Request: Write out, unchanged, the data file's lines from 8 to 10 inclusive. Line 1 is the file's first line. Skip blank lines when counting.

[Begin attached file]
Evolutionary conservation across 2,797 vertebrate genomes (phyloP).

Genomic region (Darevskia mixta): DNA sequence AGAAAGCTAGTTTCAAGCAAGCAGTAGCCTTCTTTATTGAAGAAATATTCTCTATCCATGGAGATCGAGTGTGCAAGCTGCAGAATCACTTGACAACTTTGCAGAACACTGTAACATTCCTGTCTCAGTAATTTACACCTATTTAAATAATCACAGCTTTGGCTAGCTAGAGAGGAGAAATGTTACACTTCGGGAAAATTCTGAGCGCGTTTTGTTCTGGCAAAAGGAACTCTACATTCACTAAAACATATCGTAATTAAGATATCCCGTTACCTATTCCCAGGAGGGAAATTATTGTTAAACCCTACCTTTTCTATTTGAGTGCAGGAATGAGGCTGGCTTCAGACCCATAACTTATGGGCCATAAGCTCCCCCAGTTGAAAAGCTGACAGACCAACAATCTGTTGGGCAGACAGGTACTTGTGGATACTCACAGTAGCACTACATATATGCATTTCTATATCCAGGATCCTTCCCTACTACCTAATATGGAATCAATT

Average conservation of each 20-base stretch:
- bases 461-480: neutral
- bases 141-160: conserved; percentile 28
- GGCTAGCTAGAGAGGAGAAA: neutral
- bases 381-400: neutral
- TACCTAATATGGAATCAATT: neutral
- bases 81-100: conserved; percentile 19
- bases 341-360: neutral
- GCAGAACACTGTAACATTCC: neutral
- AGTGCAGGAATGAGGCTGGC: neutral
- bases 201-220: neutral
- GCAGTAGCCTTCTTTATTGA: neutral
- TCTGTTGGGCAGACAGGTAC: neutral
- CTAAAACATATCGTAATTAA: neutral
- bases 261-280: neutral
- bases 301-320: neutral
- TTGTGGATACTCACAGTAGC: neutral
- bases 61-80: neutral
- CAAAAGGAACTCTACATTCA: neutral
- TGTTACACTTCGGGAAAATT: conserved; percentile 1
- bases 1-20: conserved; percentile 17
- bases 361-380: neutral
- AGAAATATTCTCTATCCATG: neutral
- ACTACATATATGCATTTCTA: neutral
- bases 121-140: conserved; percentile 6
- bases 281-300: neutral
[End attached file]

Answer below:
- TACCTAATATGGAATCAATT: neutral
- bases 81-100: conserved; percentile 19
- bases 341-360: neutral